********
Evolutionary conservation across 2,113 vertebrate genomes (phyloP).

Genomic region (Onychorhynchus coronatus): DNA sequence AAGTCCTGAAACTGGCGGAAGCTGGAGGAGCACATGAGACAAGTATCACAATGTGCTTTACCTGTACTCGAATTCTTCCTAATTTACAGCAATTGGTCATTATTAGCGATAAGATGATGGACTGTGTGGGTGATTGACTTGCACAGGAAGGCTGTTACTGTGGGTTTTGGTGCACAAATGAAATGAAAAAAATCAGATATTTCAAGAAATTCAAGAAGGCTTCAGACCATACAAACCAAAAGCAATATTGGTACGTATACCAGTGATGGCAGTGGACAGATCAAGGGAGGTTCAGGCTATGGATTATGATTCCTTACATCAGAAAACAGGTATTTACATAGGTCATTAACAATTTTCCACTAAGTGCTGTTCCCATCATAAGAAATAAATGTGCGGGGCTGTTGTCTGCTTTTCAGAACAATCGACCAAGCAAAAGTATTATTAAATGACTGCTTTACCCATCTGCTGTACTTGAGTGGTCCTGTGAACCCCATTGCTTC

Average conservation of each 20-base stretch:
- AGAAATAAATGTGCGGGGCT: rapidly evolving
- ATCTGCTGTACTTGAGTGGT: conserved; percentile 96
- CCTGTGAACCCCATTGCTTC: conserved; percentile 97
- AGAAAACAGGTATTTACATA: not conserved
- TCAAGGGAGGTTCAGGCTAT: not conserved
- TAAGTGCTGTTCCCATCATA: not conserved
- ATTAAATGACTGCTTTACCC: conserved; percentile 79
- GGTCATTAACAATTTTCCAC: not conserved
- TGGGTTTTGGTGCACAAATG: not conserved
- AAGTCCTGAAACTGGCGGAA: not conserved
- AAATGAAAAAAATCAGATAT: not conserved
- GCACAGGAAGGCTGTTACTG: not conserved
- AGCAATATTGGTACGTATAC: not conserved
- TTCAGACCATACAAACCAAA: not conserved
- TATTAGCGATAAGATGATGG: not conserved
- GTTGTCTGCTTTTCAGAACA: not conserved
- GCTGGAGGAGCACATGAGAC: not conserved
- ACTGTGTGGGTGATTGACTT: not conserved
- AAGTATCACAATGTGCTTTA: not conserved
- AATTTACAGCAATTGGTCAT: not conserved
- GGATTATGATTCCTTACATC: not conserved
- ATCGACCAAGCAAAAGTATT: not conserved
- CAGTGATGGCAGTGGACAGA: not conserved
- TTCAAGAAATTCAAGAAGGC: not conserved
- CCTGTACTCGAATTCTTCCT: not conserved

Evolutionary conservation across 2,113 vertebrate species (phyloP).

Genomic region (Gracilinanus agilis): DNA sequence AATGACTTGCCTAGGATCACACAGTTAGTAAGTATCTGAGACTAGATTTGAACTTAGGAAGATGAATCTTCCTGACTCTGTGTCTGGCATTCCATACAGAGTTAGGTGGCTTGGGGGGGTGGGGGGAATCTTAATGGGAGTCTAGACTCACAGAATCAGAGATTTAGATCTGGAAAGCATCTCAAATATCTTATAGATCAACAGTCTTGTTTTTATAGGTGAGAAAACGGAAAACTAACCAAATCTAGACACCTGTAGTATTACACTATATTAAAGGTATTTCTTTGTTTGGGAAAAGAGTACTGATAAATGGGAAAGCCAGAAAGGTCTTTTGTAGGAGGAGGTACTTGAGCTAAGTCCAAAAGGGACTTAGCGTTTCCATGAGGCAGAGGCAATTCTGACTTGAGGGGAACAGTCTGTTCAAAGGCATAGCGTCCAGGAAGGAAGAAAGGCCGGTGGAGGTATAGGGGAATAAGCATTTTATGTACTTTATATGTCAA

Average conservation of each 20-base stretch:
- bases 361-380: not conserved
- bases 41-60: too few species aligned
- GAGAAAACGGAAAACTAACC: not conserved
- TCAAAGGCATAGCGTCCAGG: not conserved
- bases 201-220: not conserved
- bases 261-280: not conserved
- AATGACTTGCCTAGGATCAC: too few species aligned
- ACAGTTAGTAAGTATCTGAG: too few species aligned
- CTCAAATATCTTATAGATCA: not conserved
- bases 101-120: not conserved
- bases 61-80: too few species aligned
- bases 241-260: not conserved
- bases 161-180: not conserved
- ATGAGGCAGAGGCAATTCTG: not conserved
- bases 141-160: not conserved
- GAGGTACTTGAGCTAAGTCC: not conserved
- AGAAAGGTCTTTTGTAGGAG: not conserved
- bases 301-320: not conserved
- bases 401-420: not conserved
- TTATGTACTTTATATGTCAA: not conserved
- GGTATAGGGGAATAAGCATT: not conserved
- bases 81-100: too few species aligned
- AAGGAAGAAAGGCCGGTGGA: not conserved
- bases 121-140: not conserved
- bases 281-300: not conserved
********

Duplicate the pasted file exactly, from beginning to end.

Evolutionary conservation across 2,113 vertebrate genomes (phyloP).

Genomic region (Onychorhynchus coronatus): DNA sequence AAGTCCTGAAACTGGCGGAAGCTGGAGGAGCACATGAGACAAGTATCACAATGTGCTTTACCTGTACTCGAATTCTTCCTAATTTACAGCAATTGGTCATTATTAGCGATAAGATGATGGACTGTGTGGGTGATTGACTTGCACAGGAAGGCTGTTACTGTGGGTTTTGGTGCACAAATGAAATGAAAAAAATCAGATATTTCAAGAAATTCAAGAAGGCTTCAGACCATACAAACCAAAAGCAATATTGGTACGTATACCAGTGATGGCAGTGGACAGATCAAGGGAGGTTCAGGCTATGGATTATGATTCCTTACATCAGAAAACAGGTATTTACATAGGTCATTAACAATTTTCCACTAAGTGCTGTTCCCATCATAAGAAATAAATGTGCGGGGCTGTTGTCTGCTTTTCAGAACAATCGACCAAGCAAAAGTATTATTAAATGACTGCTTTACCCATCTGCTGTACTTGAGTGGTCCTGTGAACCCCATTGCTTC

Average conservation of each 20-base stretch:
- AGAAATAAATGTGCGGGGCT: rapidly evolving
- ATCTGCTGTACTTGAGTGGT: conserved; percentile 96
- CCTGTGAACCCCATTGCTTC: conserved; percentile 97
- AGAAAACAGGTATTTACATA: not conserved
- TCAAGGGAGGTTCAGGCTAT: not conserved
- TAAGTGCTGTTCCCATCATA: not conserved
- ATTAAATGACTGCTTTACCC: conserved; percentile 79
- GGTCATTAACAATTTTCCAC: not conserved
- TGGGTTTTGGTGCACAAATG: not conserved
- AAGTCCTGAAACTGGCGGAA: not conserved
- AAATGAAAAAAATCAGATAT: not conserved
- GCACAGGAAGGCTGTTACTG: not conserved
- AGCAATATTGGTACGTATAC: not conserved
- TTCAGACCATACAAACCAAA: not conserved
- TATTAGCGATAAGATGATGG: not conserved
- GTTGTCTGCTTTTCAGAACA: not conserved
- GCTGGAGGAGCACATGAGAC: not conserved
- ACTGTGTGGGTGATTGACTT: not conserved
- AAGTATCACAATGTGCTTTA: not conserved
- AATTTACAGCAATTGGTCAT: not conserved
- GGATTATGATTCCTTACATC: not conserved
- ATCGACCAAGCAAAAGTATT: not conserved
- CAGTGATGGCAGTGGACAGA: not conserved
- TTCAAGAAATTCAAGAAGGC: not conserved
- CCTGTACTCGAATTCTTCCT: not conserved

Evolutionary conservation across 2,113 vertebrate species (phyloP).

Genomic region (Gracilinanus agilis): DNA sequence AATGACTTGCCTAGGATCACACAGTTAGTAAGTATCTGAGACTAGATTTGAACTTAGGAAGATGAATCTTCCTGACTCTGTGTCTGGCATTCCATACAGAGTTAGGTGGCTTGGGGGGGTGGGGGGAATCTTAATGGGAGTCTAGACTCACAGAATCAGAGATTTAGATCTGGAAAGCATCTCAAATATCTTATAGATCAACAGTCTTGTTTTTATAGGTGAGAAAACGGAAAACTAACCAAATCTAGACACCTGTAGTATTACACTATATTAAAGGTATTTCTTTGTTTGGGAAAAGAGTACTGATAAATGGGAAAGCCAGAAAGGTCTTTTGTAGGAGGAGGTACTTGAGCTAAGTCCAAAAGGGACTTAGCGTTTCCATGAGGCAGAGGCAATTCTGACTTGAGGGGAACAGTCTGTTCAAAGGCATAGCGTCCAGGAAGGAAGAAAGGCCGGTGGAGGTATAGGGGAATAAGCATTTTATGTACTTTATATGTCAA

Average conservation of each 20-base stretch:
- bases 361-380: not conserved
- bases 41-60: too few species aligned
- GAGAAAACGGAAAACTAACC: not conserved
- TCAAAGGCATAGCGTCCAGG: not conserved
- bases 201-220: not conserved
- bases 261-280: not conserved
- AATGACTTGCCTAGGATCAC: too few species aligned
- ACAGTTAGTAAGTATCTGAG: too few species aligned
- CTCAAATATCTTATAGATCA: not conserved
- bases 101-120: not conserved
- bases 61-80: too few species aligned
- bases 241-260: not conserved
- bases 161-180: not conserved
- ATGAGGCAGAGGCAATTCTG: not conserved
- bases 141-160: not conserved
- GAGGTACTTGAGCTAAGTCC: not conserved
- AGAAAGGTCTTTTGTAGGAG: not conserved
- bases 301-320: not conserved
- bases 401-420: not conserved
- TTATGTACTTTATATGTCAA: not conserved
- GGTATAGGGGAATAAGCATT: not conserved
- bases 81-100: too few species aligned
- AAGGAAGAAAGGCCGGTGGA: not conserved
- bases 121-140: not conserved
- bases 281-300: not conserved